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Matter 1.0 available at long last

Matter 1.0 available at long last

The eagerly-awaited new interoperable standard for smart home wireless connectivity officially released - so, now what?
After many months of finalizing specs and putting together certification tests, the Connectivity Standards Alliance deems Matter ready for release. Now the actual work begins. (Image: Bence Boros, Unsplash)

It’s been more than ten months since it last broke cover — it was during CES 2022 at the beginning of January, in fact — but the wait is finally over: Matter, the standard promising to fix the broken ecosystem of the modern smart home, is now officially here. The Connectivity Standards Alliance — consisting of more than 550 technology companies committed to open standards for the Internet of Things — announced the wide availability of the Matter 1.0 specification and the launching of the Matter certification program.

This means that manufacturers representing every product category of the smart home and Internet of Things market can now participate in a complete program that will bring together the next generation of interoperable products for greater privacy, security, and simplicity for consumers.

As part of the Matter 1.0 official release, authorized test labs are now at the disposal of all interested manufacturers for product certification. The necessary test harnesses and tools are finally available along with the open-source reference design software development kit (SDK) for Matter. Alliance members offering devices already compatible with the new standard or with plans to update their products to support it can now get their products officially certified as well.

Competing companies working for a common cause

So great was the need for a standard like Matter in the smart home and home automation markets, that over 280 different manufacturers — including Apple, Samsung, Google, Amazon, Comcast and Signify — have brought their technologies and experience together to ensure that it met the needs of all interested parties including consumers, product makers and platform holders.

Matter promises to make all four different smart home ecosystems work together in a way that is transparent to consumers. It will probably take some time to iron out all the kinks. (Image: Jonas Leupe, Unsplash)

Matter is more than just a specification: its launch is accompanied by test cases and comprehensive test tools for Connectivity Standards Alliance members, as well as a global certification program including eight authorized test labs. These are primed to test not only Matter, but also Matter’s underlying network technologies: Wi-Fi and Thread. Wi-Fi enables Matter-compatible smart home devices to interact over a high-bandwidth local network and communicate with cloud services of all kinds. Thread provides an energy-efficient, highly reliable mesh network within the home. Both the Wi-Fi Alliance and Thread Group partnered with the Connectivity Standards Alliance in order to help with the kind of two-fold operation that Matter needs to succeed.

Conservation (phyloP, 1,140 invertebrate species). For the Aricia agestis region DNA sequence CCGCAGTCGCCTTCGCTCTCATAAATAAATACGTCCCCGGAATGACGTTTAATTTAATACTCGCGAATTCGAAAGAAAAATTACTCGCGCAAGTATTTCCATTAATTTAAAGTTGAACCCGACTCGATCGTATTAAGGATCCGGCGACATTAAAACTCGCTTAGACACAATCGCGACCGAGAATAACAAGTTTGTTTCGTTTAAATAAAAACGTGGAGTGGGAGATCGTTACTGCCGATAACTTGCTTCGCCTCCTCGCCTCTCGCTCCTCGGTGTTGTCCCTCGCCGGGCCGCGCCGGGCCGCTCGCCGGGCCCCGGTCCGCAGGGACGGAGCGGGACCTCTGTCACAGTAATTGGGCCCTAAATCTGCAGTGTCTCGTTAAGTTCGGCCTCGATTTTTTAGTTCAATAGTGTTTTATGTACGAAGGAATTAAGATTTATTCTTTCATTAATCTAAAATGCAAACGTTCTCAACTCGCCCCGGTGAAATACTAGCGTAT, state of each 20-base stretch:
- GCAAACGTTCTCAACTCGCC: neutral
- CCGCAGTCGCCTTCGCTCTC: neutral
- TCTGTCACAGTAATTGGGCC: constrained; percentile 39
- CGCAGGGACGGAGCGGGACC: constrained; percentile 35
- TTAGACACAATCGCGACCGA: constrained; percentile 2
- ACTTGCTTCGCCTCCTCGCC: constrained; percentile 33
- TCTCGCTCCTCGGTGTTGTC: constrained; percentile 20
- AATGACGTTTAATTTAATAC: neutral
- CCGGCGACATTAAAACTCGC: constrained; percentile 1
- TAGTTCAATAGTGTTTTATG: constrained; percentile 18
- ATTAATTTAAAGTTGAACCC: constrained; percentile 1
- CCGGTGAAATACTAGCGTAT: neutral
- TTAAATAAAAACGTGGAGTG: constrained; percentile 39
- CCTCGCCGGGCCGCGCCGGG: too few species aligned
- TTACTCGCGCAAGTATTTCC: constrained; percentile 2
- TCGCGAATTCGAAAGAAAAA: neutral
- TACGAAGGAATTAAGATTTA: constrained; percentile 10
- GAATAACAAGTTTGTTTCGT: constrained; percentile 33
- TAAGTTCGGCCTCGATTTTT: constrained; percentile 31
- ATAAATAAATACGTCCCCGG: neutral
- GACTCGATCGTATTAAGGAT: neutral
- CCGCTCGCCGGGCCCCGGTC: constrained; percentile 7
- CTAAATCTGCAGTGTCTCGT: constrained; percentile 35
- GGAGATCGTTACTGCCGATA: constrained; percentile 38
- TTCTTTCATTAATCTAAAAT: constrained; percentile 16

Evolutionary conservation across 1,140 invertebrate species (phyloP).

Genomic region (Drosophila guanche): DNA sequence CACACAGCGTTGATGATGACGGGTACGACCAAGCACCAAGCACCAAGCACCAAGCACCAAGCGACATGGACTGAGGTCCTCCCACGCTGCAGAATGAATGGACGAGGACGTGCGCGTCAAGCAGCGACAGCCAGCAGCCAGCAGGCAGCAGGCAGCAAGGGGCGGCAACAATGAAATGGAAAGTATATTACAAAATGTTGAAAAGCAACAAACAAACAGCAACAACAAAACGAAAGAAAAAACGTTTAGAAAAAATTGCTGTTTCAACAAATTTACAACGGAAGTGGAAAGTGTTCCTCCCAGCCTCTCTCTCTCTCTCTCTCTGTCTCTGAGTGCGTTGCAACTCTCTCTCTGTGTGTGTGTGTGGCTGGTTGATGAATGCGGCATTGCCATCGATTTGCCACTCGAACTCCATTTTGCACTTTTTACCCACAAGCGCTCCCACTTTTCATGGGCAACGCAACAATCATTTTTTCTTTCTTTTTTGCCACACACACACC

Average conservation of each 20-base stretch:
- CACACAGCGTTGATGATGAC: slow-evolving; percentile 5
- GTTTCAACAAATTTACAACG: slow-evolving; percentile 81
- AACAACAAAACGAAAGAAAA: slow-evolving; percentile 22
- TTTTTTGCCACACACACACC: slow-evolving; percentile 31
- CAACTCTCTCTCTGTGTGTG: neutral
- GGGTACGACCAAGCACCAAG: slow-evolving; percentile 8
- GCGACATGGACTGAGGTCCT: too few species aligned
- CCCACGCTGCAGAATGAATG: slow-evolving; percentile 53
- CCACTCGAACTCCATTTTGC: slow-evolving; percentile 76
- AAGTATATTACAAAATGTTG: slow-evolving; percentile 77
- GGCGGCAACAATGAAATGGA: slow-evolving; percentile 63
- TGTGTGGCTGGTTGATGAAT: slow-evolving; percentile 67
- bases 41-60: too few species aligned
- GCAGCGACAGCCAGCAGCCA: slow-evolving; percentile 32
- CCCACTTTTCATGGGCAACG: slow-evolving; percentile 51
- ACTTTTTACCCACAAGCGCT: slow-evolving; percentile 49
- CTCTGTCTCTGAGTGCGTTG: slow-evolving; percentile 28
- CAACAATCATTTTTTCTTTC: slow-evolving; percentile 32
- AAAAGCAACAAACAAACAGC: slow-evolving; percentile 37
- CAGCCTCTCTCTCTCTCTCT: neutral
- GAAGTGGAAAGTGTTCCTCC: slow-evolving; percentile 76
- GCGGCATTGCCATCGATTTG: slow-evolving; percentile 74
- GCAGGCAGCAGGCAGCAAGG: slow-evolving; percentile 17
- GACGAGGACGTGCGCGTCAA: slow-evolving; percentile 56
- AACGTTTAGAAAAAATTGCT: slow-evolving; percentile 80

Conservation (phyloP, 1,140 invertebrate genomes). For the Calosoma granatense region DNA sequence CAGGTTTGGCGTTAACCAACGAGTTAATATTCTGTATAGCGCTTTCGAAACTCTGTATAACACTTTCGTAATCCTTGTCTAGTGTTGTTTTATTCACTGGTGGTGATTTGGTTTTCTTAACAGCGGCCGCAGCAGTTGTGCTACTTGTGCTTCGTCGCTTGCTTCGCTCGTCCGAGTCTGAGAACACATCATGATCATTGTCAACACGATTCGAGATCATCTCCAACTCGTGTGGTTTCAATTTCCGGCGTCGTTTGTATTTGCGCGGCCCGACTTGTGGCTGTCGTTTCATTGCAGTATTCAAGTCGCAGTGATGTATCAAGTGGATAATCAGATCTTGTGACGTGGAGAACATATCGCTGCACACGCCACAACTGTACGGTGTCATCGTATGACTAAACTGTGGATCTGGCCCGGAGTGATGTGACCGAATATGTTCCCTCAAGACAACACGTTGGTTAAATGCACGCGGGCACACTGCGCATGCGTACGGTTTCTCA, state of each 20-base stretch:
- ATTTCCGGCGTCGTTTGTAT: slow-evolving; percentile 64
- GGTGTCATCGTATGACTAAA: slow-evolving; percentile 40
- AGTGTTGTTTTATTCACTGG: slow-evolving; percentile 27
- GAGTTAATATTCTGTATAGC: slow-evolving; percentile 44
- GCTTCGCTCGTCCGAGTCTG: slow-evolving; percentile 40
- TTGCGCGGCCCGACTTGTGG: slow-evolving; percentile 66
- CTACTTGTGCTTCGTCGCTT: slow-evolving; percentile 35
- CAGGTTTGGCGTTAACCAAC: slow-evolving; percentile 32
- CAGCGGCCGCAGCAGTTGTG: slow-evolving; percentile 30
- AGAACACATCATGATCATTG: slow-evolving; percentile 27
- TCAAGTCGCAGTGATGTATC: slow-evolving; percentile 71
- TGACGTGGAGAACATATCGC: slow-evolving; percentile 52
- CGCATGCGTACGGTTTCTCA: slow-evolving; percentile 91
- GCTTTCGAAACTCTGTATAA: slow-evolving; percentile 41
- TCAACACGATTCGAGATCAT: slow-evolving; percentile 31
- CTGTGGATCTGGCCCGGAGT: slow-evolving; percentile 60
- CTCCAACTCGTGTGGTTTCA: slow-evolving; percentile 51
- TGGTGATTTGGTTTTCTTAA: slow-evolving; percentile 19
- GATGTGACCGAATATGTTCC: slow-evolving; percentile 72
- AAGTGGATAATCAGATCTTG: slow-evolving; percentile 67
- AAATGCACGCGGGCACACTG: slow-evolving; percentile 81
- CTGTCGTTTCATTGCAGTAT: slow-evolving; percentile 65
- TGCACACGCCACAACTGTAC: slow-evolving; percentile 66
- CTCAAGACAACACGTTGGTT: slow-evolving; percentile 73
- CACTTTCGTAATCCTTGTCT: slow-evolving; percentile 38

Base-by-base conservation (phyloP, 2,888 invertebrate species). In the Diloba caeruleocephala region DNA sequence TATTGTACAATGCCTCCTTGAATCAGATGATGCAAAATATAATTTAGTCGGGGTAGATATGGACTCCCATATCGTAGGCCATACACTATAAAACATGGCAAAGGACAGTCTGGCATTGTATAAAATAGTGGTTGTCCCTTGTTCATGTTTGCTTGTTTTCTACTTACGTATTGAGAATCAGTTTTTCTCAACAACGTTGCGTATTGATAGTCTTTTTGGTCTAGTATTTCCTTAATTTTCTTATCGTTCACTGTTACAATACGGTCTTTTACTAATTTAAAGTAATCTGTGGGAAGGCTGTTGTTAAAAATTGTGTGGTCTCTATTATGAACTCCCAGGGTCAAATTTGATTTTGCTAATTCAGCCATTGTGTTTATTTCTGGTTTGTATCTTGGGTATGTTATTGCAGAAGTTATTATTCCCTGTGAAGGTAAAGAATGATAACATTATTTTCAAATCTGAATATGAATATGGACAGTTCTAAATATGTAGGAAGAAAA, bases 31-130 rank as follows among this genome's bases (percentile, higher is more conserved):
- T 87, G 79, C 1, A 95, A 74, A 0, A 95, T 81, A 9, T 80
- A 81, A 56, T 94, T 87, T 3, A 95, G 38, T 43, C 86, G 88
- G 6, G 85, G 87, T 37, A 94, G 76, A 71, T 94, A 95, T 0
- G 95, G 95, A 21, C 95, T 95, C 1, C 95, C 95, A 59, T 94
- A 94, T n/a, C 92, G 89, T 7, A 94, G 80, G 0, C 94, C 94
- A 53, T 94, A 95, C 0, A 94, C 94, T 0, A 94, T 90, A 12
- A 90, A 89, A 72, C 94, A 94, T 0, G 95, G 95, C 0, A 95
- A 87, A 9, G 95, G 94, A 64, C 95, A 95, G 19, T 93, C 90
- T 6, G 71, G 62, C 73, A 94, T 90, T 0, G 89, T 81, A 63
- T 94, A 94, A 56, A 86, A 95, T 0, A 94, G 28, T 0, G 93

Matter is also leading the way in terms of security, by offering policies and processes using distributed ledger technology and Public Key Infrastructure to validate device certification and provenance. This will ensure that users are connecting authentic, certified, up-to-date devices to their homes and networks.

A milestone set, but what will happen next?

This initial release of Matter — running over Ethernet, Wi-Fi and Thread, while using Bluetooth Low Energy for device commissioning — will support a variety of common smart home products. These include anything from lighting and electrical switches, HVAC controls, window coverings and shades, to safety and security sensors, door locks, media devices (including media players and televisions) as well as various different controllers (as both devices and applications).

Security is of the utmost importance in the context of the everyday use of smart home appliances. Matter promises to deliver on that front too. (Image: Sebastian Scholz, Unsplash)

What will happen next with Matter is even more important than the rare sight of so many competing manufacturers working together to create it. All these companies must now make sure they’ll be providing support for Matter with each and every new product they release from now on — ideally, the most prominent of those should strive to upgrade as many of their current products as is technically possible to support Matter via software updates.

The commercial interest all these companies have in selling new Matter-compatible products is obvious and well-understood, but bringing Matter support to existing ones would raise awareness of the new standard and help it hit the ground running. Here’s hope that they will do just that.

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